Lifescapes Gallery

31 / Oct / 2013
The grass is greener on the other bank
Greater Coucal, Coorg Photograph: Dr. Bishan Monnappa Story: Rajesh Ramaswamy

The grass is greener on the other bank

We’ve all known those perennially unsatisfied people who complain about everything, reminding us of the saying, ‘the grass is always greener on the other side’. In Coorg however, the saying takes on quite a literal perspective. Here, in the mystic hills, lives a bird that has given rise to many legends – the Greater Coucal, or the Crow Pheasant. Foremost is the belief surrounding the Coucal’s nest. Local lore has it that this nest contains a small magical grass that contains great healing properties that are unleashed only when the nest is thrown into a stream. On being thrown in, the ‘magical’ grass in the nest makes its move and makes the nest float upstream, against the flow of water…and reason. Sometime during this voyage of the grass to a greener shore, much like the salmon that swim up-river to become bear food, it is expertly pouched by the tribals for making healing potions. This perhaps explains why the Coucal takes great care to hide its nest in extremely inaccessible places. The bird itself is reputed to be blessed by the spirits, and its call is associated with omens and portents. In Coorg, its local name is Chombuka, or a ‘good luck’ bird for those fortunate enough to sight it. The sighting is not unduly difficult, as these large birds of the Cuckoo family are weak flyers and can be spotted pottering around in the abundant vegetation, foraging for insects, eggs, small vertebrates and other nestlings. Chances are that they’re hunting for a suitable titbit to take back to a lady friend as a courtship gift, knowing well that the way to Madame Coucal’s heart is through her stomach. If it works out, our friend will be most likely busy the next few days foraging for the ingredients for a brand new nest…especially a magical grass with a mind of its own.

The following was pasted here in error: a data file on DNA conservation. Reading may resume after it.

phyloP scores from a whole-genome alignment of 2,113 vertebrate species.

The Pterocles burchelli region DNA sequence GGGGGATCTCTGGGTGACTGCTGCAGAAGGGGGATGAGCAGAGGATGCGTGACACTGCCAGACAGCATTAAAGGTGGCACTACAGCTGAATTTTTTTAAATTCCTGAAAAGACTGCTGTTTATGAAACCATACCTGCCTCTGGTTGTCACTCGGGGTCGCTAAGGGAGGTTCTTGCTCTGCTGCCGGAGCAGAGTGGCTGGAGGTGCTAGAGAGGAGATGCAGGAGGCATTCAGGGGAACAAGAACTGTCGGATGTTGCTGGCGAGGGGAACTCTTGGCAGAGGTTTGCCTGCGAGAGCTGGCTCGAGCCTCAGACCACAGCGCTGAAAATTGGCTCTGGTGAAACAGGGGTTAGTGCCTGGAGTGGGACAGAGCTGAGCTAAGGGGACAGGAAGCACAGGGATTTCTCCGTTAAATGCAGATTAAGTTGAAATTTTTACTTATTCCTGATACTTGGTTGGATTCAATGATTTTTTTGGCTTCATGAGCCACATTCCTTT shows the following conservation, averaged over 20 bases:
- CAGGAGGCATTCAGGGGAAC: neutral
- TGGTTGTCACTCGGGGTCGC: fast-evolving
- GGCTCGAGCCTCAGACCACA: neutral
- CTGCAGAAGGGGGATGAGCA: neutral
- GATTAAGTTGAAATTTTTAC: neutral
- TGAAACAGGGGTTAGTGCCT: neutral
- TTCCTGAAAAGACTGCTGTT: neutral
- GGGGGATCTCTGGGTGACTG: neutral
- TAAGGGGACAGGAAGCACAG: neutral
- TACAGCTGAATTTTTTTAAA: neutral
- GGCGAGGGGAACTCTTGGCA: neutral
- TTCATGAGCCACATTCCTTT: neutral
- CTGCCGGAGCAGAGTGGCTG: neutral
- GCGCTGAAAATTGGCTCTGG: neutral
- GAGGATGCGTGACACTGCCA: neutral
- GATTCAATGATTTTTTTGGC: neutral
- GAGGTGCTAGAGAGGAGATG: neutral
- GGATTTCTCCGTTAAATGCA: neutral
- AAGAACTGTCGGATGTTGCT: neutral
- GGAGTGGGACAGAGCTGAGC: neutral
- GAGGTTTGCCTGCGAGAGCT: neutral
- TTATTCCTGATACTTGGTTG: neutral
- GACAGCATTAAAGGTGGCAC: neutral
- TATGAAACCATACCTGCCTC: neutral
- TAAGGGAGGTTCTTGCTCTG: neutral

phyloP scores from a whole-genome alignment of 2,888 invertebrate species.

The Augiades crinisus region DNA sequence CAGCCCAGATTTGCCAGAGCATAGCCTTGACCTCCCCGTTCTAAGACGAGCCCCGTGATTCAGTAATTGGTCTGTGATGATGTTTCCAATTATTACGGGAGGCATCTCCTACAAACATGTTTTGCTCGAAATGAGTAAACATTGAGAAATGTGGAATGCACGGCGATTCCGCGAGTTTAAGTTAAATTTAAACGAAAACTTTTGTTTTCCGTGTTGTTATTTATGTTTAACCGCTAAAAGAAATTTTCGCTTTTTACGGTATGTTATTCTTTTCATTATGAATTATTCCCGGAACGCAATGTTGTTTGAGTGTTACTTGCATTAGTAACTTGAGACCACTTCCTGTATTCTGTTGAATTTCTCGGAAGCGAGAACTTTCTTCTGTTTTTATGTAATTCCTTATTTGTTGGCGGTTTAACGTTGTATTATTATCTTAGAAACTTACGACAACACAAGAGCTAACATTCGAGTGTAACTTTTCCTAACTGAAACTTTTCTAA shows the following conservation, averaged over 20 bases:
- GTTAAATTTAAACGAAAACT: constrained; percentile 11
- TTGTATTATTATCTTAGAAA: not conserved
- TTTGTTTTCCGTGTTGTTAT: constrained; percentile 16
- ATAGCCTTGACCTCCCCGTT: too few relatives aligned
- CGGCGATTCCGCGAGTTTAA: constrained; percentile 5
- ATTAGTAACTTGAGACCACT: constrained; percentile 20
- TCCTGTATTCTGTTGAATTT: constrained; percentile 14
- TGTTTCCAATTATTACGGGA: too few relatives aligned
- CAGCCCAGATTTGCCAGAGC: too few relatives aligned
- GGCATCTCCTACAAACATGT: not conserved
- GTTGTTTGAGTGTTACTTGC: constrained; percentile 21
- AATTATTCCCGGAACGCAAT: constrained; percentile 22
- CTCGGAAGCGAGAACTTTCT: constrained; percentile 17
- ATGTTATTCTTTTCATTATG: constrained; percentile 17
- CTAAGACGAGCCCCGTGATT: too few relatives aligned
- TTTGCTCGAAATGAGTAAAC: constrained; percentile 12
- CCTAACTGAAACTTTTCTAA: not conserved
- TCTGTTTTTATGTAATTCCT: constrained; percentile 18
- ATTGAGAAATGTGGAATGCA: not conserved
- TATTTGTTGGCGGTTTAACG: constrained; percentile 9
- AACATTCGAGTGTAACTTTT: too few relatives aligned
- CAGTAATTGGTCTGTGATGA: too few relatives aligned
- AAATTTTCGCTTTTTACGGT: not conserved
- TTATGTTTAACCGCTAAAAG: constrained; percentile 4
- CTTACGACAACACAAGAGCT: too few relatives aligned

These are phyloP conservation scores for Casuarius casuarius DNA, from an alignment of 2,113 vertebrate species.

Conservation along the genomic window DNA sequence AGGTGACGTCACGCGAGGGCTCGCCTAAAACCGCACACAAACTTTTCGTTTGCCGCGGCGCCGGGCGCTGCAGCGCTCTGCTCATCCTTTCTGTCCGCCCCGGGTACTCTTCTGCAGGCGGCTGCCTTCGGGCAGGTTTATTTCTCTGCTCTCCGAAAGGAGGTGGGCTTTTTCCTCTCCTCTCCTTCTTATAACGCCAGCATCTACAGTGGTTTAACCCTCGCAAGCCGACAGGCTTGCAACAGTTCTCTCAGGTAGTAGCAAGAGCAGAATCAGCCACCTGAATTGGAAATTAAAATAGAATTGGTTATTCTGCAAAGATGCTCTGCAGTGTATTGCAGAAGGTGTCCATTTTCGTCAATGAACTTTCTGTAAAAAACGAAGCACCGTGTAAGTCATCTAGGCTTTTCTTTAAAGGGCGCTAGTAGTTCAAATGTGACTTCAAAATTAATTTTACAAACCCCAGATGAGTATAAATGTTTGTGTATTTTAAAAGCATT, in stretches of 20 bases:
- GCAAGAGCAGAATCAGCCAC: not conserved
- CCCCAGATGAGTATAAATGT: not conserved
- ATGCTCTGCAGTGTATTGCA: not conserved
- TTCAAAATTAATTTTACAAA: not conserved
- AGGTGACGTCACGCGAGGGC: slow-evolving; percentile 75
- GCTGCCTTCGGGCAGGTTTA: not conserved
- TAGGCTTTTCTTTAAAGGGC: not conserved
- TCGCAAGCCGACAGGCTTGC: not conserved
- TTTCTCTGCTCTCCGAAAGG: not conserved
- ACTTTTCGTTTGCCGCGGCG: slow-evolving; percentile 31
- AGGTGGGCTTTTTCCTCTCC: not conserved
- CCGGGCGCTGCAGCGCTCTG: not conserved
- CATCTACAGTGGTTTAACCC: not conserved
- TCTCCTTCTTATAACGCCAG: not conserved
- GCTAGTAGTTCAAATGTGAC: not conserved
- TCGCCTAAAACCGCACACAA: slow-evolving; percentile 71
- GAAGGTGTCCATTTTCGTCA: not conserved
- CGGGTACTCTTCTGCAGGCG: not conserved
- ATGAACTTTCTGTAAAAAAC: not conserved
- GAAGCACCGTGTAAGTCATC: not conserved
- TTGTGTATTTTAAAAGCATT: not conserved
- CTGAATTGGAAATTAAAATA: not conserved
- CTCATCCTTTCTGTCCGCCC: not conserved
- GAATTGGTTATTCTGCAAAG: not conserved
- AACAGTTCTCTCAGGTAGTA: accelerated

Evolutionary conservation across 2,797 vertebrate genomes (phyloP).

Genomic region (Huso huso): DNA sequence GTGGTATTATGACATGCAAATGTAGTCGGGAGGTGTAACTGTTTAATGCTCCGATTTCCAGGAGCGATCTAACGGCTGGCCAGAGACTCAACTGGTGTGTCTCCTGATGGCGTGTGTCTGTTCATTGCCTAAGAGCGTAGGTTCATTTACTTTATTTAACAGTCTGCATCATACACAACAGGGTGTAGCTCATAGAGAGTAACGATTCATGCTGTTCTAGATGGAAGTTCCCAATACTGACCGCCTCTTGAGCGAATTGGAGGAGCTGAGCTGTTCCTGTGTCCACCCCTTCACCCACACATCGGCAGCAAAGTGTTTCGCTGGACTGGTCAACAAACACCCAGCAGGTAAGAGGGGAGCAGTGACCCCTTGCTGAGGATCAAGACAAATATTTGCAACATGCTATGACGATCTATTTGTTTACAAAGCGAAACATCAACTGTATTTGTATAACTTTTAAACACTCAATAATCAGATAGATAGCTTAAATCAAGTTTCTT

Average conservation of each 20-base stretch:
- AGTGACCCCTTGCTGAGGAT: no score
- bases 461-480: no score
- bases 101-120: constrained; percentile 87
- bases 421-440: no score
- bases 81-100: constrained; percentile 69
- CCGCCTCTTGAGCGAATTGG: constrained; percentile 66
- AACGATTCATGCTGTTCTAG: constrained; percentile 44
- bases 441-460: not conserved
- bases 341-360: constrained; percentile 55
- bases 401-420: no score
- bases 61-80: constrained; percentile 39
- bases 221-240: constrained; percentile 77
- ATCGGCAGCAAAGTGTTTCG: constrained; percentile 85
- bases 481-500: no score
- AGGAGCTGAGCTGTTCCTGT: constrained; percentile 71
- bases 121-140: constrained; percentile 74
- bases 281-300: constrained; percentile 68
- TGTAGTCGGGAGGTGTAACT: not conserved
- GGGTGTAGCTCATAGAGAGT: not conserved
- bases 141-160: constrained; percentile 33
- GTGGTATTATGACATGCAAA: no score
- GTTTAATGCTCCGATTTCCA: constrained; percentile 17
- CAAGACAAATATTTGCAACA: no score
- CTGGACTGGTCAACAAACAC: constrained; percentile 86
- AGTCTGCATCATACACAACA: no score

We at Orange County have loved sharing this story with you, and shall bring you one every fortnight, as part of our Responsible Tourism Initiatives to raise awareness about the nature and culture of the environments we operate in.

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This entry was posted on Thursday, October 31st, 2013 at 4:13 am and is filed under Birds . You can follow any responses to this entry through the RSS 2.0 feed. You can leave a response, or trackback from your own site.

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User Comments
  1. abhiyogi says:

    In Maharashtra, this bird is called ‘Bharadwaj’ and also ‘Paan kombda’.Seeing this bird is supposed to be a good omen. We see it quite often in our own garden, many times troubling the smaller birds! So the ‘good omen’ part may not be so good for everyone..:-0

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